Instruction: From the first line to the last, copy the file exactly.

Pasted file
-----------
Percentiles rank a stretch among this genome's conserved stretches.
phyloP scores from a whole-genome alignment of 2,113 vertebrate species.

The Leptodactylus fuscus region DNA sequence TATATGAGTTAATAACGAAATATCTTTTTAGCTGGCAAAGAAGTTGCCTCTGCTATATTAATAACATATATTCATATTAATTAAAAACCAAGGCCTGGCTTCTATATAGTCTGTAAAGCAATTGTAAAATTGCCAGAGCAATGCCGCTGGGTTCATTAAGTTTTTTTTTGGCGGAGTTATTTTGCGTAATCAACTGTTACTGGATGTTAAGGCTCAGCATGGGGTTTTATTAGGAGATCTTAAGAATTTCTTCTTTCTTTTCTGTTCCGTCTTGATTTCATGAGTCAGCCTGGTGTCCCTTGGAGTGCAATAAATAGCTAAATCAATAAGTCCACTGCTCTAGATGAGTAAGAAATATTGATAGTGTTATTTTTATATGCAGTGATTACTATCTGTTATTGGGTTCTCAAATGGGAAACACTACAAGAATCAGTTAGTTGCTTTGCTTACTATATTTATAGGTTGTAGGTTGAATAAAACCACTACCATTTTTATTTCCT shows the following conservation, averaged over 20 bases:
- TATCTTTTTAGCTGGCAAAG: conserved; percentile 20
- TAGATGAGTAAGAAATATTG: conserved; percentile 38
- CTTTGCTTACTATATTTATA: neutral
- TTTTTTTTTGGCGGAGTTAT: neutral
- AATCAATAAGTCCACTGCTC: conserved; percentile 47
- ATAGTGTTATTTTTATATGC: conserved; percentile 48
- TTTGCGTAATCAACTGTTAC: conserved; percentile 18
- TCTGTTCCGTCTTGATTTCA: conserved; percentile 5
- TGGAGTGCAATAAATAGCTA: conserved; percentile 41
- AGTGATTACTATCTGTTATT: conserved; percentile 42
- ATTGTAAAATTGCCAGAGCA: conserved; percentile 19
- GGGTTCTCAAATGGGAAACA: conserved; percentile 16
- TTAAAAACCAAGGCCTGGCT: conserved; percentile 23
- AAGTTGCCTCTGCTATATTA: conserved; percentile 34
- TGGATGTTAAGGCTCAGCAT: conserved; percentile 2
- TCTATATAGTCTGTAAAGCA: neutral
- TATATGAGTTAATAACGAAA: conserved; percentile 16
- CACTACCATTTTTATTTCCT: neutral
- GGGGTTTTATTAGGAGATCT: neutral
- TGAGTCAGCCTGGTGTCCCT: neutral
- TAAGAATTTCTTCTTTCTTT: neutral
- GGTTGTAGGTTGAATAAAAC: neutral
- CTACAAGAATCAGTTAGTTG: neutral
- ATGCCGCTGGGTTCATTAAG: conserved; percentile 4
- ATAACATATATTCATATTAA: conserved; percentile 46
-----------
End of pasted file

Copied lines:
Percentiles rank a stretch among this genome's conserved stretches.
phyloP scores from a whole-genome alignment of 2,113 vertebrate species.

The Leptodactylus fuscus region DNA sequence TATATGAGTTAATAACGAAATATCTTTTTAGCTGGCAAAGAAGTTGCCTCTGCTATATTAATAACATATATTCATATTAATTAAAAACCAAGGCCTGGCTTCTATATAGTCTGTAAAGCAATTGTAAAATTGCCAGAGCAATGCCGCTGGGTTCATTAAGTTTTTTTTTGGCGGAGTTATTTTGCGTAATCAACTGTTACTGGATGTTAAGGCTCAGCATGGGGTTTTATTAGGAGATCTTAAGAATTTCTTCTTTCTTTTCTGTTCCGTCTTGATTTCATGAGTCAGCCTGGTGTCCCTTGGAGTGCAATAAATAGCTAAATCAATAAGTCCACTGCTCTAGATGAGTAAGAAATATTGATAGTGTTATTTTTATATGCAGTGATTACTATCTGTTATTGGGTTCTCAAATGGGAAACACTACAAGAATCAGTTAGTTGCTTTGCTTACTATATTTATAGGTTGTAGGTTGAATAAAACCACTACCATTTTTATTTCCT shows the following conservation, averaged over 20 bases:
- TATCTTTTTAGCTGGCAAAG: conserved; percentile 20
- TAGATGAGTAAGAAATATTG: conserved; percentile 38
- CTTTGCTTACTATATTTATA: neutral
- TTTTTTTTTGGCGGAGTTAT: neutral
- AATCAATAAGTCCACTGCTC: conserved; percentile 47
- ATAGTGTTATTTTTATATGC: conserved; percentile 48
- TTTGCGTAATCAACTGTTAC: conserved; percentile 18
- TCTGTTCCGTCTTGATTTCA: conserved; percentile 5
- TGGAGTGCAATAAATAGCTA: conserved; percentile 41
- AGTGATTACTATCTGTTATT: conserved; percentile 42
- ATTGTAAAATTGCCAGAGCA: conserved; percentile 19
- GGGTTCTCAAATGGGAAACA: conserved; percentile 16
- TTAAAAACCAAGGCCTGGCT: conserved; percentile 23
- AAGTTGCCTCTGCTATATTA: conserved; percentile 34
- TGGATGTTAAGGCTCAGCAT: conserved; percentile 2
- TCTATATAGTCTGTAAAGCA: neutral
- TATATGAGTTAATAACGAAA: conserved; percentile 16
- CACTACCATTTTTATTTCCT: neutral
- GGGGTTTTATTAGGAGATCT: neutral
- TGAGTCAGCCTGGTGTCCCT: neutral
- TAAGAATTTCTTCTTTCTTT: neutral
- GGTTGTAGGTTGAATAAAAC: neutral
- CTACAAGAATCAGTTAGTTG: neutral
- ATGCCGCTGGGTTCATTAAG: conserved; percentile 4
- ATAACATATATTCATATTAA: conserved; percentile 46